Cathy Osten


Cathy Osten



February 8, 2022

Sen. Osten, Rep. Conley Ready Bills on Human Trafficking, Inmate Mental Health

HARTFORD – State Senator Cathy Osten (D-Sprague) and state Representative Christine Conley (D-Groton) will introduce two bills this session seeking to combat human sex trafficking in motels and hotels that rent rooms by the hour, and improving mental health services for inmates, where about 80% of females and a third of males are chronically mentally ill.

“We have a couple of seemingly intractable problems facing our state in the form of human sex trafficking at motels and mentally ill inmates, and we’ve got to get a handle on these two problems if we’re going to improve the lives of everyone in this state. I think the desire is there on the part of all legislators and advocates, so this is a year where we should make some solid progress,” Sen. Osten said.

“We need to do more in Connecticut to tackle the issue of human trafficking. This legislation to prohibit places of lodging from offering hourly rates would make it much more difficult for traffickers to conduct business. This is a necessary step toward combatting such a widespread issue,” Rep. Conley said. “On mental health, in our state and across the country we are seeing alarming rates of mental illness among inmates. We need to establish a taskforce to study this issue and to draft legislation to help offer more support to this vulnerable population.”

Neither bill has a bill number yet – those will not be assigned by the Legislative Commissioner’s Office for another week or so – but Sen. Osten and Rep. Conley make the purpose of their bills clear in the bill submission form.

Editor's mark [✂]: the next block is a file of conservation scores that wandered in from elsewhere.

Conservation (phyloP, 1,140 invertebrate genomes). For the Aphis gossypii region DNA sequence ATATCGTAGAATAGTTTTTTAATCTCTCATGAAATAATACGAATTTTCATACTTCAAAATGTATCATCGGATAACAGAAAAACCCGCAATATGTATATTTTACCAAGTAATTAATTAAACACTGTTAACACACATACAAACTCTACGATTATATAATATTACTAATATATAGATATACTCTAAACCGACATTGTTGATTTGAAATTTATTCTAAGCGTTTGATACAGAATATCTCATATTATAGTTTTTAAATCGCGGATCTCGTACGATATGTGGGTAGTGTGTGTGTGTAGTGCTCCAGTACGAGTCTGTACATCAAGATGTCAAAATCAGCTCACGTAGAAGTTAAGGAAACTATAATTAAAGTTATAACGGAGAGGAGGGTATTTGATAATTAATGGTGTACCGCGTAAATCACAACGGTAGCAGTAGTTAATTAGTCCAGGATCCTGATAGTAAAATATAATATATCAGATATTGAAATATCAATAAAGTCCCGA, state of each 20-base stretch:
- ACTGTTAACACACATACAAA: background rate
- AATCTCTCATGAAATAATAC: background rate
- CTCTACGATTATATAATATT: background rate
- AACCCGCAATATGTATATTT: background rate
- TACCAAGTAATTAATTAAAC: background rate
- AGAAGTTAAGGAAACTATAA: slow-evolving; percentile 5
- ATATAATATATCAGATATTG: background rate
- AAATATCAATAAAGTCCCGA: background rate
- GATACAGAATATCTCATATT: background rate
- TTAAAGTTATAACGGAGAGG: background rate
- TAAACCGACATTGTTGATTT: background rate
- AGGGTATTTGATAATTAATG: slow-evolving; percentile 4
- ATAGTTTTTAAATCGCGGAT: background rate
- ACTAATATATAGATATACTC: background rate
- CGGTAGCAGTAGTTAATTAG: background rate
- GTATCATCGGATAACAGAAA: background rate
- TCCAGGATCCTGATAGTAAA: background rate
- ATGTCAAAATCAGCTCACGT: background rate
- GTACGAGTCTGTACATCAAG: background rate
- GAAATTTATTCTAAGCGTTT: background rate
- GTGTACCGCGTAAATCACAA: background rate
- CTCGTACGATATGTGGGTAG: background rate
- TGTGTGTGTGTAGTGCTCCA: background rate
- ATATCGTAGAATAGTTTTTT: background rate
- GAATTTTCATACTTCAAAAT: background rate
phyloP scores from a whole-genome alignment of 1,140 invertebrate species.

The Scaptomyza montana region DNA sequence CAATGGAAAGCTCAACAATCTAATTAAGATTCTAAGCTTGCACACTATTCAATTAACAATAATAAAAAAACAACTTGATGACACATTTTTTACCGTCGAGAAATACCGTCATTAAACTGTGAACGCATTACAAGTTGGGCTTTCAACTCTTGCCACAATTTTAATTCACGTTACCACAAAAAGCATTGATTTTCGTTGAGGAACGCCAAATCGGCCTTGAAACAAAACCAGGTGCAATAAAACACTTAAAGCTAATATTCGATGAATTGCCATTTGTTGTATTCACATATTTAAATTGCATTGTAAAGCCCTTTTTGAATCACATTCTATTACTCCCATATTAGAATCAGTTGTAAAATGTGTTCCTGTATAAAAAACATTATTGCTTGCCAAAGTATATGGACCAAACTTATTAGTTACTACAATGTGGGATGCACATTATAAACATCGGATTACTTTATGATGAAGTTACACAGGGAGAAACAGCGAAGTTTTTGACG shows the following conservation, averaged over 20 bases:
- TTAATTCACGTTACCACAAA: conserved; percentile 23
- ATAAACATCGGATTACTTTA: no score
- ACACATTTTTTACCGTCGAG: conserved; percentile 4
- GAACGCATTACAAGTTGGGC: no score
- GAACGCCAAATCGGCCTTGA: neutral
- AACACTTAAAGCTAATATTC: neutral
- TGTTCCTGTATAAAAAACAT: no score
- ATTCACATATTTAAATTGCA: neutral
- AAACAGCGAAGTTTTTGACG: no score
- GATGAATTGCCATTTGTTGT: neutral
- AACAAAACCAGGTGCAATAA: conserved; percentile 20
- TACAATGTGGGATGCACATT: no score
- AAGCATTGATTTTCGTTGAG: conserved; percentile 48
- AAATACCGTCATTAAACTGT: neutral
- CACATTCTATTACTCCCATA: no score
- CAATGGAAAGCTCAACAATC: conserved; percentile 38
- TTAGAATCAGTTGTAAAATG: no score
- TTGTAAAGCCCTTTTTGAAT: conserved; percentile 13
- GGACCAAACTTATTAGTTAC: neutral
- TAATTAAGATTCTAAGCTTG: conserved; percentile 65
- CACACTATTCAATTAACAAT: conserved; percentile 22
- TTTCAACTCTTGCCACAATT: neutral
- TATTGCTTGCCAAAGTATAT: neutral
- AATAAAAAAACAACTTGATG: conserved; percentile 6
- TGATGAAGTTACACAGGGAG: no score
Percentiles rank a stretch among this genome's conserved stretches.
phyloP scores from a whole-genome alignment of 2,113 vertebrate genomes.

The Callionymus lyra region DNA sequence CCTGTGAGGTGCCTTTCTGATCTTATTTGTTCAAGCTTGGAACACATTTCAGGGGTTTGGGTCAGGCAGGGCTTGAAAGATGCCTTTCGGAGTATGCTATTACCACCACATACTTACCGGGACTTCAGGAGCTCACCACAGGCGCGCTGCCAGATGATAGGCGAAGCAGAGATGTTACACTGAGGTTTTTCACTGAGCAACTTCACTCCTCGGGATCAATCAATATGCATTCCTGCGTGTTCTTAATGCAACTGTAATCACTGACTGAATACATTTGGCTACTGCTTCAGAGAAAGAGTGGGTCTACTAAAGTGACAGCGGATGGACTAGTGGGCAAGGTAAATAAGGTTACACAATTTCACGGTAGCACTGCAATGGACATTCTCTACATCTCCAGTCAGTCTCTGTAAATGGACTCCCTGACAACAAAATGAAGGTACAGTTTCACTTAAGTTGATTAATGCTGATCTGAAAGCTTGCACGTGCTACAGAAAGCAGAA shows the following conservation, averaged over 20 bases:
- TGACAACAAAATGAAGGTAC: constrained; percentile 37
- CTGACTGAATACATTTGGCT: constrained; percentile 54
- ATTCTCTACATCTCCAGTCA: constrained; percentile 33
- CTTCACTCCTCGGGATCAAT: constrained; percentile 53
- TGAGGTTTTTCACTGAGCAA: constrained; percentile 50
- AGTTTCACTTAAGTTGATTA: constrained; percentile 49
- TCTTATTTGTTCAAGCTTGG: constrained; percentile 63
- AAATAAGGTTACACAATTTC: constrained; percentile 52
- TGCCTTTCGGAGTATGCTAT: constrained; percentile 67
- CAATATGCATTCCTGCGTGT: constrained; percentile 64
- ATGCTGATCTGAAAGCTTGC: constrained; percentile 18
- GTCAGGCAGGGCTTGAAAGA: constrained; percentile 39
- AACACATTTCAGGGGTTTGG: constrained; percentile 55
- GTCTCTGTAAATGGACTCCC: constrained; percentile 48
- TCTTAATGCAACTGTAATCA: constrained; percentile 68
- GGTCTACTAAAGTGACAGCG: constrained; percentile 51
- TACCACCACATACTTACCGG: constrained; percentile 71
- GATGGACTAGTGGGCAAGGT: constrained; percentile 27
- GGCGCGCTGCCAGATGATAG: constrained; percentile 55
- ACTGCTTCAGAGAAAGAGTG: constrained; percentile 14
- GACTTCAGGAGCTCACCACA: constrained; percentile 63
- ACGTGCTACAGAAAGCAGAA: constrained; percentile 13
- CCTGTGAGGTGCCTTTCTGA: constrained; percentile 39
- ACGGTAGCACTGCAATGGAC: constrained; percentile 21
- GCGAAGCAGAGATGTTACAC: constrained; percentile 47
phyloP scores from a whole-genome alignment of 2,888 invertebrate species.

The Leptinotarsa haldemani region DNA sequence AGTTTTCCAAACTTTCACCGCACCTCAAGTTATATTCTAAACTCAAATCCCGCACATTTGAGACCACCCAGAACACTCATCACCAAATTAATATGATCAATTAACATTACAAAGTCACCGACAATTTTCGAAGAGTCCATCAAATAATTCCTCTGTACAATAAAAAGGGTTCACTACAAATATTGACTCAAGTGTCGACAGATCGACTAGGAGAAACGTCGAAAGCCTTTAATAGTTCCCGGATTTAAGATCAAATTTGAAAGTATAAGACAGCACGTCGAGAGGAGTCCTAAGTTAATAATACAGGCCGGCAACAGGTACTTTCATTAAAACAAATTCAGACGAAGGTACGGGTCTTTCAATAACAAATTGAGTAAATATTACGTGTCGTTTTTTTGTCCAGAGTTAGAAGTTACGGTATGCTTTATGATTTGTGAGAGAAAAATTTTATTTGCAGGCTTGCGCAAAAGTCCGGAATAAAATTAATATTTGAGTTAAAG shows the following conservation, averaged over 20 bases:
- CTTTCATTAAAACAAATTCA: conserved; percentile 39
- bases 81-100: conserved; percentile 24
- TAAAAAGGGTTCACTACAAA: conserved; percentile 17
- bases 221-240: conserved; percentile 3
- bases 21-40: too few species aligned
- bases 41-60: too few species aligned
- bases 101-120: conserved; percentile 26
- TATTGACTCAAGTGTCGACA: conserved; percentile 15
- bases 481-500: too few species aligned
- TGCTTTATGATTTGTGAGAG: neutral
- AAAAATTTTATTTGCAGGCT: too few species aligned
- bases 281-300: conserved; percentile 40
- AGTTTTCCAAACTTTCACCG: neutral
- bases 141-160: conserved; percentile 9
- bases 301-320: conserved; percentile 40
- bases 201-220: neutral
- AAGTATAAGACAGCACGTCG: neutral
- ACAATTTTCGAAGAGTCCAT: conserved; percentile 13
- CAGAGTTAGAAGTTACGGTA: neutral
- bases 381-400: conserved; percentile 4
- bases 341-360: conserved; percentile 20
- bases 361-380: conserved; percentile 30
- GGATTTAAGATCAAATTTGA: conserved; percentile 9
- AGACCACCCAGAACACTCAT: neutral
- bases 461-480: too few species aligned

Sen. Osten and Rep. Conley have asked that state law be amended to prevent motels and hotels from offering hourly rates, and that any person seeking to rent a room has to provide identification.

“I’ve spoken with the Motor Transport Association of Connecticut, and even they’re in agreement with this bill, because truckers don’t rent hotel rooms by the hour. They also have a national group called ‘Truckers Against Trafficking’ who’ve been looking at ways to address this problem, and they feel this bill is one tool in the toolbox to end human sex trafficking,” Sen. Osten said. “Even the Connecticut Lodging Association supports the concept of this bill. I’ve asked them both to come and testify when we have a public hearing on this bill.”

The U.S. Department of Homeland Security has noted that human traffickers often take advantage of the privacy and anonymity accessible through the hotel and motel industry, and that those locations – which often charge as little as $20 an hour to rent a motel room – can be especially attractive locations for all forms of trafficking.

Motel and hotel staff are also not necessarily educated on how to recognize and report signs of trafficking, DHS said. For example, to combat human trafficking, DHS suggests that hotel staff look for guests who show signs of malnourishment, poor hygiene, and fatigue; who lack freedom of movement or are constantly being monitored; who have no control over or possession of money or identification; and who may be dressed inappropriately for their age.

The other bill filed by Sen. Osten and Rep. Conley seeks to create a state task force that will identify the mental health status of Connecticut’s inmate population; assess how much time someone with a mental health condition serves of their sentence compared to other inmates; weigh DEHMS oversight of identified inmates from incarceration until discharge; identify any childhood physical or sexual trauma they may have; consider conducting an EEG (electroencephalogram) on inmates to identify any possible brain seizure activity; and identify recidivism rates among inmates with mental health needs and what, if any, services they had received since discharge.

“In July 2020, The Connecticut Sentencing Commission reported that 81% of female inmates and 28% of male inmates are chronically mentally ill. And I think even those numbers are low,” Sen. Osten said. “Since the closure of state psychiatric institutions, our state prisons are increasingly being used as de facto psychiatric institutions. We need a task force to study the consequences of that and offer some legislative solutions.”

The report can be found here:

The 2022 legislative session begins Wednesday, February 9 and concludes May 4.